“Your present circumstances don’t determine where you can go; they merely determine where you start.” — Nido Qubein
The term “psychiatric hospital” conjures up images of that age old insane asylum, a long ago place where people were locked away in damp, dirty cells and forgotten by society. Each of these asylums was overcrowded with thousands of patients, many chained to the walls, all bereft of treatment and kindness.
Much has changed since the insane asylums of the 19th century. The American Disability Act, patient rights, HIPAA, the rise of psychotherapy & medications, and a focus on keeping people in the community (instead of in hospitals) has changed the mental health landscape. Today’s psychiatric hospitals are far from perfect, but they aren’t yesterday’s asylums.
But what’s a mental hospital like? How does one end up there, and what happens once you’ve been admitted? Hopefully this article answers these questions and gives you a sense of what it’s like to be admitted to a psychiatric (“psych”) hospital.
Why do people get hospitalized in psych hospitals?
We all need help sometimes. Occasionally that need is a desperate one, based on profound sadness or voices that bite at the mind; when this need leads to thoughts of suicide or hurting others, or behaviors so bizarre they get the person into trouble, it’s time to call 911 or go to an emergency room. These are triggers for hospitalization.
Some patients are committed. This means they’re hospitalized against their will. Commitment usually happens when a person is a danger to themselves or others but refuses hospitalization. You can also be committed if you’re too sick to consent to admission.
The need for involuntary admission is determined by a psychiatrist. However, you can’t be held long-term without a judge’s order, and you have the right to contact your own attorney at any time. Generally, the commitment papers are dropped within the week. Having an involuntary hospitalization doesn’t go on your “record.” It isn’t a crime to get mental health treatment.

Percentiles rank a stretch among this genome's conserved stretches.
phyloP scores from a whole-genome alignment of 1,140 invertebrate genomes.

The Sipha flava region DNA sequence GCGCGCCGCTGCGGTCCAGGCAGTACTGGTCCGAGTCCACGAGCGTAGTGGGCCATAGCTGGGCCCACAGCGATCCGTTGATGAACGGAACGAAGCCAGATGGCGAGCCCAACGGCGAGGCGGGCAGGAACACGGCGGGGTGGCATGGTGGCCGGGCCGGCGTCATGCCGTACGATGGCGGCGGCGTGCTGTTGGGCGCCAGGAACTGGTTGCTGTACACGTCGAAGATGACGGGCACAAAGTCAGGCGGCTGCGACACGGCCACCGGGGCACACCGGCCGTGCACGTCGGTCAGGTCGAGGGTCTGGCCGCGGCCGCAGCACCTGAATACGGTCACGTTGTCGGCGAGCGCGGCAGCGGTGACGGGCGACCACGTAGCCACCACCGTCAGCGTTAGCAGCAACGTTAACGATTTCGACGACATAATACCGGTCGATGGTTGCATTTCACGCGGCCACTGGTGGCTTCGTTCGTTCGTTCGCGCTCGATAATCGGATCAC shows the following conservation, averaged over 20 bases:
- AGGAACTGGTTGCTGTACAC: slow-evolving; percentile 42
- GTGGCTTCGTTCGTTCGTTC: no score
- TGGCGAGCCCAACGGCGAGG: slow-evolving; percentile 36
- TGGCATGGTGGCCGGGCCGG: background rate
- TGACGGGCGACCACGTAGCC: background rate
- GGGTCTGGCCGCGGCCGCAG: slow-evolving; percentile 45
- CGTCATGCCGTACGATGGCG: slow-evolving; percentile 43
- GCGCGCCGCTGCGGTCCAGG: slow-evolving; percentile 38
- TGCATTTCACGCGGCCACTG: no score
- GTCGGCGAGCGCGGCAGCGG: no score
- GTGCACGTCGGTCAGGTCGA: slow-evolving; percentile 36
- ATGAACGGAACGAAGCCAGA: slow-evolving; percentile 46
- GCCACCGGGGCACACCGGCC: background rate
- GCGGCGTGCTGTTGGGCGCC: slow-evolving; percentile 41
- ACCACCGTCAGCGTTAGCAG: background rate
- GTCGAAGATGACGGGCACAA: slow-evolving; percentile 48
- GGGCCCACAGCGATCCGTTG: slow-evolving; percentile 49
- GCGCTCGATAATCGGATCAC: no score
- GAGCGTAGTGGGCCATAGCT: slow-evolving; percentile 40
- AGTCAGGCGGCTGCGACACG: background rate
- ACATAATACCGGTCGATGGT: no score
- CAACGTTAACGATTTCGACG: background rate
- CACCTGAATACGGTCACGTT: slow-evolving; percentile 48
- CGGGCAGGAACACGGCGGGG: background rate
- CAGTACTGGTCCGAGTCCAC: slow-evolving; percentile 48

“Healing takes time, and asking for help is a courageous step.” — Mariska Hargitay
How do you get admitted?
Most individuals are admitted through the emergency room (ER).
Usually it’s a crisis situation that triggers a trip to the ER. After registering with the front desk, you’re evaluated by the emergency room staff, who clear you medically before referring you to psychiatry.
Your first stop is with a social worker. They interview you, collect background information, talk to people who know you, and try to pull together the “whole” picture.
Once that first assessment is complete, a psychiatrist is called. They review the social worker’s evaluation and related documents, conduct a psychiatric evaluation, and determine whether admission is indicated. The question is always about safety.
“We are all looking for places to put our pain.” — Healthyplace.com
What happens when you’re admitted?
That walk to the unit is a nerve-wracking one, especially if it’s your first time. You’re depressed or overcome with difficult thoughts and voices, and a hospital might be the last place you want to be. But you know you’re getting help, and you find solace in that.
The unit is locked. Once inside, a nurse meets with you, and you’re asked to share your story a third time. Usually the nurse is a friendly soul, compassionate and curious, and people feel comforted by his or her presence.
The nurse asks that you give up your shoe laces, belt, and anything that could be used to hurt yourself or others. Clothes with strings aren’t allowed. Your cell phone, wallet, money, jewelry, and expensive belongings are locked away for safe keeping; you get them back upon discharge. Sometimes you’ll be asked to change into hospital garb; other hospitals let you wear your own clothes.
Next, you’re shown to your room where you can put your belongings. The bed is single-sized and covered neatly with hospital sheets and blankets, and it’s bolted firmly to the floor.